Creating Continuous Flow: An Action Guide for Managers, Engineers and Production Associates

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We have been delighted with the response to Learning to See, which has now sold more than 50, copies in English and has been translated into Chinese, French, German, Japanese, Portuguese, Spanish, Swedish, and Turkish. However, we have also been struck by the difficulty many readers have had in actually achieving continuous flow within their facilities. A sight we frequently encounter when touring plants is processing steps relocated from departments process villages to product-family cells as recommended in LTS , but with only intermittent and erratic flow through the cell.

Creating Continuous Flow [Book 3 of 7]

Output gyrates from hour to hour and small piles of inventory accumulate between each operation. When we see this pattern, we know immediately that half or more of the benefits of cellularization is being lost. In addition, if the cell is located upstream from the pacemaker process leading directly to the customer, none of the benefit may ever reach the customer due to stagnation and instability in downstream activities.

So how can you create truly continuous flow with the benefits reaching the customer and sustained over time? The methods are not mysterious. Indeed, Toyota and its affiliated companies perfected them years ago. However, we ve found that to actually apply them most managers, engineers, and production associates need a friendly sensei teacher to walk them through a step-by-step process that focuses their vision and targets their actions.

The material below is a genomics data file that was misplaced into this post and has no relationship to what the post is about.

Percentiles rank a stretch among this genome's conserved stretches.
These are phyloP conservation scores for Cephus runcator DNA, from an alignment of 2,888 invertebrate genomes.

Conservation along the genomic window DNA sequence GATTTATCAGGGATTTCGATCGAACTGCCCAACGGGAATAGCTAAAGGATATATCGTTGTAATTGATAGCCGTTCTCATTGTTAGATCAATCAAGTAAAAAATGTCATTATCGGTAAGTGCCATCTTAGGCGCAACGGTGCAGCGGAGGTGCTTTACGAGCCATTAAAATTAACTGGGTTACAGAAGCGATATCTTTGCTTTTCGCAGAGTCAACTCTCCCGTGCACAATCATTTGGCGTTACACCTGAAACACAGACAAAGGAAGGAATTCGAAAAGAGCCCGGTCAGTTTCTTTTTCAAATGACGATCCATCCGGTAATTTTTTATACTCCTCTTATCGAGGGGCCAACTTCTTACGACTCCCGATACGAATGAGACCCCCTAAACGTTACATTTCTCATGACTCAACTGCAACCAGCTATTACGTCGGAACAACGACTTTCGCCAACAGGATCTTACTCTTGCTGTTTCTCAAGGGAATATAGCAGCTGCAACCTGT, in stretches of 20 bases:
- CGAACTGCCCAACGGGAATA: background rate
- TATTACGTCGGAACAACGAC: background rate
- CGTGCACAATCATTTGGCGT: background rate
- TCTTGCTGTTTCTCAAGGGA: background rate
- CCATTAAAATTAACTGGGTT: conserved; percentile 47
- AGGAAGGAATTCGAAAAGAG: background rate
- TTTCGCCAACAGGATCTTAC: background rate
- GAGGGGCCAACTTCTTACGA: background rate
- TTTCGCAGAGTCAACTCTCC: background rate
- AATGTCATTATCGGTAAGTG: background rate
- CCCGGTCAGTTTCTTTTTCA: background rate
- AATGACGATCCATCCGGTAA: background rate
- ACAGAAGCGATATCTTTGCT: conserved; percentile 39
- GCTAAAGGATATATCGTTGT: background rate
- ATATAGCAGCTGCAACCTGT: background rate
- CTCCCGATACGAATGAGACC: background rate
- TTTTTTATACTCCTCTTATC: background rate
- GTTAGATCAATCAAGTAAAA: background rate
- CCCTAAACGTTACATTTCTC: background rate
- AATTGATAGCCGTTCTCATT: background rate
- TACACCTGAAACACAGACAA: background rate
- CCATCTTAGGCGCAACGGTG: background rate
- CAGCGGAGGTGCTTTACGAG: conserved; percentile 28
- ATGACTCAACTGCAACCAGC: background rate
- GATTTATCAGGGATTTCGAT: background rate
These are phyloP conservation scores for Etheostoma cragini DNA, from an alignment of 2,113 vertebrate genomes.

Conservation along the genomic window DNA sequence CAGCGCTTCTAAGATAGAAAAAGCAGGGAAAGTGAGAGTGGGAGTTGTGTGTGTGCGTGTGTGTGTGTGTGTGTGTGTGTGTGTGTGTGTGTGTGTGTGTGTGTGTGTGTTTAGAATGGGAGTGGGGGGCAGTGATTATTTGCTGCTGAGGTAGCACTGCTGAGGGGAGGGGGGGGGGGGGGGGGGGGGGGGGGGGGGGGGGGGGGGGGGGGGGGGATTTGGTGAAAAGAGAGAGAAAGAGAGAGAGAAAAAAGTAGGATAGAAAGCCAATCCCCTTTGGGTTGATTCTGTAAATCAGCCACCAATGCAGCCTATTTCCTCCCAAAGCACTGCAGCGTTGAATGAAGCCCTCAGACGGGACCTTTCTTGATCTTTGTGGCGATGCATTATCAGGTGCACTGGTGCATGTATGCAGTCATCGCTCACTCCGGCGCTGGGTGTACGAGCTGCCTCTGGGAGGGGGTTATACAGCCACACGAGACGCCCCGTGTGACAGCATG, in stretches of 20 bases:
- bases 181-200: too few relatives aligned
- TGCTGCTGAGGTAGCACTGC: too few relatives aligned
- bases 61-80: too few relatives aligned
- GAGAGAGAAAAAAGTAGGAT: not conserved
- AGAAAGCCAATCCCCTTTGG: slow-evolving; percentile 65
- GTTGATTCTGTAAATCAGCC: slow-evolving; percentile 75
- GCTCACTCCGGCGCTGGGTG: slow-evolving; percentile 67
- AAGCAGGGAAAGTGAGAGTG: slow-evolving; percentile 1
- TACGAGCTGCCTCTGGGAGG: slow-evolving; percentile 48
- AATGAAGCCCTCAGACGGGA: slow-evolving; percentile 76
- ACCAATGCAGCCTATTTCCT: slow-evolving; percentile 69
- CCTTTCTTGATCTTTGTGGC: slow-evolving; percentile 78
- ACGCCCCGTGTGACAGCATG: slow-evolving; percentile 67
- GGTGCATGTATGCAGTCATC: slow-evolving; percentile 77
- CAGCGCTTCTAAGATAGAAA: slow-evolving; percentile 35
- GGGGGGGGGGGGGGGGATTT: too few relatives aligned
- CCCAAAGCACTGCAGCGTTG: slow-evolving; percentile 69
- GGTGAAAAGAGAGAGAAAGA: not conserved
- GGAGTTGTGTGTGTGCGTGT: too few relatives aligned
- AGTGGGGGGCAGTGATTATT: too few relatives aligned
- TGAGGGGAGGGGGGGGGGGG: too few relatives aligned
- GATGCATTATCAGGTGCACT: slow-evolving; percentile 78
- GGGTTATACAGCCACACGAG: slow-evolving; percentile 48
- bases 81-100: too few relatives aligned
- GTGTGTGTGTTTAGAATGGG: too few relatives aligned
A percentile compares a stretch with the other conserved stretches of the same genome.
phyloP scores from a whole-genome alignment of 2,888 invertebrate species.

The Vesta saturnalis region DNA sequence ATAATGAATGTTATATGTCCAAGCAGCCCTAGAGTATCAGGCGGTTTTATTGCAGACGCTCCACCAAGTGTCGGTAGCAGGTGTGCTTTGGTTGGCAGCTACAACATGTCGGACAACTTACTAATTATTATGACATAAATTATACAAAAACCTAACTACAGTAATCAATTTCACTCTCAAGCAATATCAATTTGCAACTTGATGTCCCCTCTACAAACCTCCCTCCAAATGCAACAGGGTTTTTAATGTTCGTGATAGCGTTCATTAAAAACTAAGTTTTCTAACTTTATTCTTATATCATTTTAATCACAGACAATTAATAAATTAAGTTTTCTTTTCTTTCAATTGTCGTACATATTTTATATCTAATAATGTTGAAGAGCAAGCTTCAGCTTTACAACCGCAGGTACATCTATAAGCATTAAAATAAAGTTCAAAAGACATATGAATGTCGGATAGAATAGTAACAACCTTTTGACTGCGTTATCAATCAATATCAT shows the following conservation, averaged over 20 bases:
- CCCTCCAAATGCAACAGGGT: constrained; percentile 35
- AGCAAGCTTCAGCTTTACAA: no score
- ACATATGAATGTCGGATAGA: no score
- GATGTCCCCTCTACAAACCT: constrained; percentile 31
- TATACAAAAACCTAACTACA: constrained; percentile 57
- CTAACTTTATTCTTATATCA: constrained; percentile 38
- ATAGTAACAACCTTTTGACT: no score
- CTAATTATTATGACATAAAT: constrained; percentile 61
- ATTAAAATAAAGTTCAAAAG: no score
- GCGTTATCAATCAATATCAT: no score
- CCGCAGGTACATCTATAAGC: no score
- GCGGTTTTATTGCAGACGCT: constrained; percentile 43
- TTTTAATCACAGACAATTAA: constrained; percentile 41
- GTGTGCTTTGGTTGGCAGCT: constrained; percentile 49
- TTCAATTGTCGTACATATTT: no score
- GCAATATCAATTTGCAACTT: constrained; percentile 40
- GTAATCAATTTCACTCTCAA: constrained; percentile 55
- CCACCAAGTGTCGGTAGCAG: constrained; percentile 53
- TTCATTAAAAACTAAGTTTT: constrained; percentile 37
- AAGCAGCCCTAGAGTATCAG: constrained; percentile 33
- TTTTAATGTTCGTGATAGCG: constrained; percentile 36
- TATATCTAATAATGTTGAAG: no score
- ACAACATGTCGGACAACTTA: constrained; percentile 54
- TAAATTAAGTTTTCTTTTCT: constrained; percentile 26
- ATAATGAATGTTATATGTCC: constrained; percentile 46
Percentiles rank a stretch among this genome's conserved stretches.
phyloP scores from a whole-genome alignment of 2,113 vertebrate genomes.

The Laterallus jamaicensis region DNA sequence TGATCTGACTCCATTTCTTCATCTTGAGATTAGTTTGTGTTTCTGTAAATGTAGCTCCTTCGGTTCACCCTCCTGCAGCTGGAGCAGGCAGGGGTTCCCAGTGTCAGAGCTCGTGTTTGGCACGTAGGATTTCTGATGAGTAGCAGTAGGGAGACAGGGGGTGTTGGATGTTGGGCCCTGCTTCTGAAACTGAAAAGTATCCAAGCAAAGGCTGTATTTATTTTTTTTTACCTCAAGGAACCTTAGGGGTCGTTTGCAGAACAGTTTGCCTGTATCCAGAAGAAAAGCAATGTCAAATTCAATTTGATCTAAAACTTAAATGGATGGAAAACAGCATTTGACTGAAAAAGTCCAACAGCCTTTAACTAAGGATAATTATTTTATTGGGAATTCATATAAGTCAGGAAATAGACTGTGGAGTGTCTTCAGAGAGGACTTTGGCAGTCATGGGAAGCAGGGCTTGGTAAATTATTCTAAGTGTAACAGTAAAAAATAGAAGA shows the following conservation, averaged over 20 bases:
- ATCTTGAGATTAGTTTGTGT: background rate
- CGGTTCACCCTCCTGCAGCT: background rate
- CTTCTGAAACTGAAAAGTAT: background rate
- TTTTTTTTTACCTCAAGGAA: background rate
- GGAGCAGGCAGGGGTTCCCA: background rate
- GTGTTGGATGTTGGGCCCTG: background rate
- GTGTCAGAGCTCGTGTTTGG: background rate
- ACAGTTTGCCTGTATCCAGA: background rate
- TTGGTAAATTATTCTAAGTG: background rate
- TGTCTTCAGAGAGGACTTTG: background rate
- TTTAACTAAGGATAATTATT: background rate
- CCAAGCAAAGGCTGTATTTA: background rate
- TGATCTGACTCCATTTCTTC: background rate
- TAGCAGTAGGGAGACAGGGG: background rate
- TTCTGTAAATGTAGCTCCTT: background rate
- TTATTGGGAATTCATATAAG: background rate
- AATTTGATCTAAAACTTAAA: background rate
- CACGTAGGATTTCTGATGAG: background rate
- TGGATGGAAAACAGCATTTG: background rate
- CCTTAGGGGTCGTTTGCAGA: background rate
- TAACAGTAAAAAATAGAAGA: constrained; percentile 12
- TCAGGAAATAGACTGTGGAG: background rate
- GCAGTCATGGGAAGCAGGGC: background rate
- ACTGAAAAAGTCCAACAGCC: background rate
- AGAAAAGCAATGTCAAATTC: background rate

In it we move from the plant to the process level as Mike and Rick Harris take your hand and lead the way in introducing and sustaining continuous flow to the maximum extent possible, beginning with the pacemaker process. After fifteen years at General Motors, starting on the shop floor in Anderson, Indiana, Rick got his lean education at Toyota where he was a manager in assembly at the Georgetown, Kentucky plant.

Rick and Mike now continue their lean learning by working with companies on lean implementation. Those of you who have already read Learning to See and accurately drawn your current and future state maps will find the help you need in the pages ahead to achieve truly continuous flow and its many benefits. Other readers who are just encountering lean thinking or who are process improvement veterans and think they need only a few tips on improving their existing cells will benefit from studying the first section of this workbook to correctly identify product families and pacemaker processes.


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These readers will then discover many shortcuts on the path to truly continuous flow in the remainder of this workbook. But a word of warning: Drawing maps and envisioning future states is invigorating and fun. After all, anyone can draw an attractive future state on paper. In Creating Continuous Flow you will be tackling the real issues of implementation, and success is only possible through intense collaboration between managers, engineers, and production associates.